Forgiven PPP Loans Currently Taxable Under Minnesota Law
Federal Paycheck Protection Program (PPP) loans were a lifeline to many small businesses during the pandemic. The loans were set up to be forgivable, effectively becoming grants, if the business met certain conditions about using the money.
But there’s a potentially big bump in the road for businesses in the state. Normally forgiven loans or grants would be considered income and therefore taxable. Changes have been made at the federal level to make forgiven PPP loans non-taxable.
The push is on to bring Minnesota into compliance with federal tax law. There are bills in the Minnesota Senate and Minnesota House of Representatives that would make the change. Business interests are strongly backing the move.
“It’s a pretty big priority,” said Mike Hickey, the state director in Minnesota for the National Federation of Independent Business (NFIB). “You shouldn’t be taxing the business on the loan that was given to try to save them in a pandemic.”
According to statistics from the U.S. Small Business Administration, Minnesota businesses took out 102,340 PPP loans last year totaling $11.27 billion. The average PPP loan in the state was approximately $110,000.
Estimates from the Minnesota Department of Revenue show that taxing forgiven PPP loans would translate into $438 million for the state’s fiscal year 2022-2023 biennium.
Hickey said that the large revenue estimate is likely giving some legislators pause.
“There’s a pretty big price tag on it. We’re urging legislators to act quickly on it,” said Hickey. “Minnesota takes budgeting very seriously. Tax cuts are counted as expenditures under Minnesota law. So, it does have a cost.”
At the federal level, Congress passed the Consolidated Appropriation Act 2021 in December. That included the Tax Relief Act of 2020 with provisions that made forgiven PPP loans non-taxable and allows businesses to deduct expenses paid for with PPP funds.
The Minnesota Chamber of Commerce is also pushing for the state to bring its tax law into compliance with the federal government.
“What we’ve heard from legislators is that it seems like they’re waiting to see the February forecast which will be released on the 26th of this month,” said Beth Kadoun, vice president of fiscal and tax policy for the Minnesota chamber.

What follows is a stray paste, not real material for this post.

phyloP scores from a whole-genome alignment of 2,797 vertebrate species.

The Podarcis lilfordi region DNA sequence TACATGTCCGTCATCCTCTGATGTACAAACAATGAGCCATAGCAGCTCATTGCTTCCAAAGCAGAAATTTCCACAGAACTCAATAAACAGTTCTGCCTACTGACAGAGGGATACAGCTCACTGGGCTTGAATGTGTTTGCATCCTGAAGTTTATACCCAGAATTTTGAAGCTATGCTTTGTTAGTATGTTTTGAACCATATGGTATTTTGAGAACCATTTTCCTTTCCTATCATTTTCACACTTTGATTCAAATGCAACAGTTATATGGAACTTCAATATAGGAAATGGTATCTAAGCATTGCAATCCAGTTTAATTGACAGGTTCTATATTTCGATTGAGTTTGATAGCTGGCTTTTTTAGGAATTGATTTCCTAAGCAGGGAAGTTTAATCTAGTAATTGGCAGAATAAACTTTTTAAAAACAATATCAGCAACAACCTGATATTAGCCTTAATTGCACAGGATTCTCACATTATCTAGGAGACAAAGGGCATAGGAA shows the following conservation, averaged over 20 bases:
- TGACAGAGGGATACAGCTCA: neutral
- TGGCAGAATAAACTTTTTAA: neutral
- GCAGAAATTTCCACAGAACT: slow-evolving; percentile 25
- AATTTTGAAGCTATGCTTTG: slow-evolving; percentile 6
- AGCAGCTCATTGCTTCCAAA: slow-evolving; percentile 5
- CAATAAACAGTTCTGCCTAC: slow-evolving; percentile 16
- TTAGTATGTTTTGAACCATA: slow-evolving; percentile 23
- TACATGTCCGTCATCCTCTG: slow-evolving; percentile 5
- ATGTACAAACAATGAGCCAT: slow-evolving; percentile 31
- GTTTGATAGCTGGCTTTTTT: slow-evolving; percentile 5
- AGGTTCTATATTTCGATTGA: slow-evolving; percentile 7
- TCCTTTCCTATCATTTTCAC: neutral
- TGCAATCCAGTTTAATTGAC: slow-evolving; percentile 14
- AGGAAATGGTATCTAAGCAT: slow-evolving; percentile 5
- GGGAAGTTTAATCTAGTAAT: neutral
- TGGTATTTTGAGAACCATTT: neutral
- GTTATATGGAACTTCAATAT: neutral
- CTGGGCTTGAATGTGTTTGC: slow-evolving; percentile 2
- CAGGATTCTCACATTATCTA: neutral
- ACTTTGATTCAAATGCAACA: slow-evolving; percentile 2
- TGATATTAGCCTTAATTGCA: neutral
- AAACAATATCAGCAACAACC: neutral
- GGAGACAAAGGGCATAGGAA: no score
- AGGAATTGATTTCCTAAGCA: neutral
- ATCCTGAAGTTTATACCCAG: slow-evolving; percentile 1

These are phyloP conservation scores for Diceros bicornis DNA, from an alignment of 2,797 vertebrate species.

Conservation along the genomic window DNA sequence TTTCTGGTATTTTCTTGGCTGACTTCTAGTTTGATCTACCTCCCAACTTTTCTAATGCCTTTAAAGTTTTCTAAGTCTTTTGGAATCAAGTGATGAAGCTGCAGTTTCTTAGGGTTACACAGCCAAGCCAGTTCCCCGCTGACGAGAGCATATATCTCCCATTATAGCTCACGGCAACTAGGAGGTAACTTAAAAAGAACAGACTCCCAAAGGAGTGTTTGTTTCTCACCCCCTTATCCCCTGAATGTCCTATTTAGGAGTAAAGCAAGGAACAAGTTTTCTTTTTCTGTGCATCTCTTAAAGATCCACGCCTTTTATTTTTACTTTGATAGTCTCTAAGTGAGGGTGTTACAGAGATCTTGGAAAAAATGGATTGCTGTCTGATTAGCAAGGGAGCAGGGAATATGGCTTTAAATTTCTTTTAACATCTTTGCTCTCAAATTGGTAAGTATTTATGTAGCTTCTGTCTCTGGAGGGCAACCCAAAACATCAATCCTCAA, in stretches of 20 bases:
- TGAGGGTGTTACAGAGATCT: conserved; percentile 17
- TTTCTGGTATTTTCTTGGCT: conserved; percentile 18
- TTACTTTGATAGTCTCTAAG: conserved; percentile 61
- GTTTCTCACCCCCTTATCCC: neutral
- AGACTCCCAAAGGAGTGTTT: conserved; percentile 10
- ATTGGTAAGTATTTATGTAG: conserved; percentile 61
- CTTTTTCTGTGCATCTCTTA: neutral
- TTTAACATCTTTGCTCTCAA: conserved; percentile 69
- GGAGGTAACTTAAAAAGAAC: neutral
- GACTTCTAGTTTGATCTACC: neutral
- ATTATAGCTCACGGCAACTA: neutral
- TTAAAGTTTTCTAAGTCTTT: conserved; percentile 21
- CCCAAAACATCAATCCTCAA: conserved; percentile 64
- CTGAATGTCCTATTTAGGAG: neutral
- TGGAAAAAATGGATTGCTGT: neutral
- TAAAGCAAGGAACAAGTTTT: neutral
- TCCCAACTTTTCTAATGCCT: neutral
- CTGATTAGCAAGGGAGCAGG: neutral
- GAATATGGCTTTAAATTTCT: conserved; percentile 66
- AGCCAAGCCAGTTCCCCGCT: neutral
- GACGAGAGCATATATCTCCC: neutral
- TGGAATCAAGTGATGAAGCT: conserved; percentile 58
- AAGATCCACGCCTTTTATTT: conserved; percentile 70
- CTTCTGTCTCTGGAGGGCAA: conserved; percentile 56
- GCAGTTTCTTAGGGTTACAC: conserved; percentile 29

The Minnesota Management and Budget office will release the forecast on Friday, Feb. 26. That forecast will be a big consideration as the legislature works to hammer out the state’s budget.
In December, MMB reported a better-than-expected projected surplus of $636 million for the 2020-2021 fiscal year biennium. But the forecast shortfall for the 2022-2023 biennium is nearly $1.3 billion. That projected deficit is likely to be a factor in debate over the PPP tax issue.
For the moment, there are no strong signals that the legislature plans to act quickly.
A late January summary from Senate DFL Media offered this outline:
“There was bipartisan realization that the state must wait for the February forecast before moving on such an expensive proposal, making it unlikely this would pass before the April 15 tax-filing deadline. If Minnesota changes nothing about its tax law, loan recipients would have to include loan amounts in their income for state tax purposes, but they still would be allowed to deduct the business expenses the loans supported. That is most likely a revenue-neutral option. If the legislature makes a different decision after April 15, businesses could file an amended return.”
Kadoun said that it’s routine business for state tax bills to include updates to come into compliance with new federal tax laws. She acknowledges that this is a unique case given the scale of the PPP program. But she noted that other states are taking action.
“Wisconsin just passed the PPP loan conformity this week on a very strong bipartisan vote,” said Kadoun. “It certainly has bipartisan support around the nation that we’re seeing.”
Wisconsin Gov. Tony Evers just signed the bill on Thursday.